Why Creating an Exit Strategy is So Difficult

One of my clients let me in on a secret which allowed him to go from one successful business venture to the next with apparent ease. His secret is one that mergers and acquisitions attorneys tell our business clients all the time: Have an Exit Strategy.

An exit strategy may not be there from the beginning. For instance, one client took over his family business when his dad died young. The new business leader had enough on his plate supporting the business that was dropped on his plate and keeping food on the plates of his young family. However, over the next several decades, he succeeded and thrived. He took his business to growth, new locations, and prosperity. As he nears retirement, he struggles with creating an exit strategy. After all, he must balance the interests of the other shareholders (his siblings) with his own ideas for retirement. In his case, the exit strategy should be begun early, as he and the other shareholders need to decide whether the business should be sold in pieces, sold as a whole, or transitioned to the next generation. The earlier the shareholders discuss long-term plans, the better.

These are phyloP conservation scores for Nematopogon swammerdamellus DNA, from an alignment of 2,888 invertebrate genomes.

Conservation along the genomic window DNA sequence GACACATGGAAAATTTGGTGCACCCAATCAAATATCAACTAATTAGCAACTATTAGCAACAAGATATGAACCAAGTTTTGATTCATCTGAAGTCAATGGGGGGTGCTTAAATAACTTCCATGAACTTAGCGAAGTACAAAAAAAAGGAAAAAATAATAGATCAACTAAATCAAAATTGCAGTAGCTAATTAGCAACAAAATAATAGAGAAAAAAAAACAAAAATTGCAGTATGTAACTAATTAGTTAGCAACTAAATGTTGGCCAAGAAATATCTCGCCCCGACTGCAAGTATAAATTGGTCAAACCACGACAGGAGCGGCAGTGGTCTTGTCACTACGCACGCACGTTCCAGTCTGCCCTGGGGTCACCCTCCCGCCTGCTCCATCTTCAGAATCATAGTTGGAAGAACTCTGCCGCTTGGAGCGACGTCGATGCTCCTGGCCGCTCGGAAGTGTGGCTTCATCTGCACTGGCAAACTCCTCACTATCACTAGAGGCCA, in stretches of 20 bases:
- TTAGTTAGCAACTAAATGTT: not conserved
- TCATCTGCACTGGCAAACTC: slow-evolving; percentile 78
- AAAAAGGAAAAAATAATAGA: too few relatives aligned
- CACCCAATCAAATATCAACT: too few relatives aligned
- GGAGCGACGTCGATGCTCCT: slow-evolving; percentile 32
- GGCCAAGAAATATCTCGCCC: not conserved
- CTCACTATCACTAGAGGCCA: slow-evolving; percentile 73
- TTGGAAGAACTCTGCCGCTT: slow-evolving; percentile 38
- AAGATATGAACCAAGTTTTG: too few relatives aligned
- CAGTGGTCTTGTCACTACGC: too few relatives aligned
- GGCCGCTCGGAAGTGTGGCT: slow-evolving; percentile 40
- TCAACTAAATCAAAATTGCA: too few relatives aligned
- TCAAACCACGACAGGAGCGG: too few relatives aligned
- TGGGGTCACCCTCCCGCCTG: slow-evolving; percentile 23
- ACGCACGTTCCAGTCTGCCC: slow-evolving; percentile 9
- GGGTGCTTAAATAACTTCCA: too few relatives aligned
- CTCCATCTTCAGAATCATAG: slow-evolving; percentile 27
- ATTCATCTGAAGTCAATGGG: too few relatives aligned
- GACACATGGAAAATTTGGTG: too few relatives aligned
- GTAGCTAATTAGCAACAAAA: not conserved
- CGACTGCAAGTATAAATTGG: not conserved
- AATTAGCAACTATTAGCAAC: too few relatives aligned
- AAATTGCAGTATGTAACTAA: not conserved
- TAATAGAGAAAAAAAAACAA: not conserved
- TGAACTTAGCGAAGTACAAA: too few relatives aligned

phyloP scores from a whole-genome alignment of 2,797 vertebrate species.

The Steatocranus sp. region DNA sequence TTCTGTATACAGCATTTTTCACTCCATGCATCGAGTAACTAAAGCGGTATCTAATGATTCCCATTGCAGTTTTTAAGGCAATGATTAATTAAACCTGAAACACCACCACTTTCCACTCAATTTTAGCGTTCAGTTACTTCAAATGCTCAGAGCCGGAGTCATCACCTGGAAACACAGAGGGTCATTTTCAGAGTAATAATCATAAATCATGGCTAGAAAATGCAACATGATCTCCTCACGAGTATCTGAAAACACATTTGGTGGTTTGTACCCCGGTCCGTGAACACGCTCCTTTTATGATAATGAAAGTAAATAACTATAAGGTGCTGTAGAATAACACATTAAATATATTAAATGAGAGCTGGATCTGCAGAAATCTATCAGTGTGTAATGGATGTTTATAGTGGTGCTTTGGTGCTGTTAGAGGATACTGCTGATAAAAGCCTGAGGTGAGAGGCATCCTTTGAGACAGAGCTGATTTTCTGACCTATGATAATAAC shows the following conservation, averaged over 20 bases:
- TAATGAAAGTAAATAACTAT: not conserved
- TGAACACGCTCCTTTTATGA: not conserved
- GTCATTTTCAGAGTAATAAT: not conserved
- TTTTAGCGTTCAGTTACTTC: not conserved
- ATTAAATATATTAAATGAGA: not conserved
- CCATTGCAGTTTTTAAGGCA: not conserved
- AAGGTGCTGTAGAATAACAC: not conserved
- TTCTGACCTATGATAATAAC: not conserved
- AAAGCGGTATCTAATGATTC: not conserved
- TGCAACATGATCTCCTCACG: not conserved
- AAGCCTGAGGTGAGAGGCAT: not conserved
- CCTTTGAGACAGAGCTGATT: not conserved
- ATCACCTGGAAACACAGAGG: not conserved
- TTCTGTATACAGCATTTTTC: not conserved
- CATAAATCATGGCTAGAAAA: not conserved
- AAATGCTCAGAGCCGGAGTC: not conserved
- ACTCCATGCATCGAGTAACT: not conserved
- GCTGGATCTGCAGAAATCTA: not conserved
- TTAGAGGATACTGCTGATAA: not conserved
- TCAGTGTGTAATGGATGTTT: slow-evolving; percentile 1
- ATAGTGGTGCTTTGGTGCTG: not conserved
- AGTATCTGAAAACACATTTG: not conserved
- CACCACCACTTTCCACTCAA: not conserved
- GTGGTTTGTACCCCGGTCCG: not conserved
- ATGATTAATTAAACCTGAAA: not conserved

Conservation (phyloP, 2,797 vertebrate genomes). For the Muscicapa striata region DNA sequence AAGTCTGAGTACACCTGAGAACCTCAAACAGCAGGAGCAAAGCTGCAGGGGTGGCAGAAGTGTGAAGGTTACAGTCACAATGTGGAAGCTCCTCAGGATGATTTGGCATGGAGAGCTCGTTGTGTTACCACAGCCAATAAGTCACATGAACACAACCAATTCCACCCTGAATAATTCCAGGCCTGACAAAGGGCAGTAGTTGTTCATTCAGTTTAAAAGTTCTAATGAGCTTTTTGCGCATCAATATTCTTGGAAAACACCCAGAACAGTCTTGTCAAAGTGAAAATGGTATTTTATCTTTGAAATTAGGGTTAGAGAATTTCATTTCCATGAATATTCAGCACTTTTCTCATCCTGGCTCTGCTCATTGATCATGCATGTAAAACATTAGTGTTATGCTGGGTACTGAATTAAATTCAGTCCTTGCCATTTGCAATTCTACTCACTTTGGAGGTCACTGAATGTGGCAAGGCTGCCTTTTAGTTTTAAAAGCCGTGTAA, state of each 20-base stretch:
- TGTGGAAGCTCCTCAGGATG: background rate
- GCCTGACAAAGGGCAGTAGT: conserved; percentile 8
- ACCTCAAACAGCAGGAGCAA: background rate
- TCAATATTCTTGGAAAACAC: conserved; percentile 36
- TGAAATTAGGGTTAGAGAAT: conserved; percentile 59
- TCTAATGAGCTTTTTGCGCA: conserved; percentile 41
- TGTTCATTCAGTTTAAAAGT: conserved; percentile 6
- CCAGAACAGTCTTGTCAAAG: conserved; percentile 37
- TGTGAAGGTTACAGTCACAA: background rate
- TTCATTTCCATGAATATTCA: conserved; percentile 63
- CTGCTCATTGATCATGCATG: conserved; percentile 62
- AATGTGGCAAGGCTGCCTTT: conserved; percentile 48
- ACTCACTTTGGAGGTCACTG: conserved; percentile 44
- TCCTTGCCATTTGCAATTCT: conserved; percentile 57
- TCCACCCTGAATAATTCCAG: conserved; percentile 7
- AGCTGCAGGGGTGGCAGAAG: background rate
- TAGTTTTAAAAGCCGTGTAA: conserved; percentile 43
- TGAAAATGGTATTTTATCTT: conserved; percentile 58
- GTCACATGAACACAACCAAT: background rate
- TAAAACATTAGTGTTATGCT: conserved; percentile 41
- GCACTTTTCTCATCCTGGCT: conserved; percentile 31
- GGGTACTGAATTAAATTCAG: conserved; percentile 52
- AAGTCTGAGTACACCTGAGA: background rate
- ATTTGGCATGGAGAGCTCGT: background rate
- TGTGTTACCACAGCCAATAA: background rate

He is not alone. Even in first-generation businesses, it is difficult for an owner to plan an exit strategy. You have a person who built the company out of nothing, grew it, nurtured it, and withstood adverse market conditions, new government rules, and embezzling employees. To ask that entrepreneur to grapple with giving up control and prepare for retirement before he is emotionally ready is like asking a child to give the last sweet bite of a warm chocolate chip cookie to his little sister (an almost impossible request, as this author knows).

So exit planning is hard. But it needs to be done anyway. Exit planning gives you better opportunities to meet your goals. If your goal is to pass your business to the next generation and see your legacy continue, planning ahead will increase your chances of seeing that dream come true. If your goal is to garner as much as you can out of your business, creating a plan will prepare your business to yield the highest dollar. It’s not easy, but it is well worth it to heed the good advice of a business leader: Have an exit strategy.

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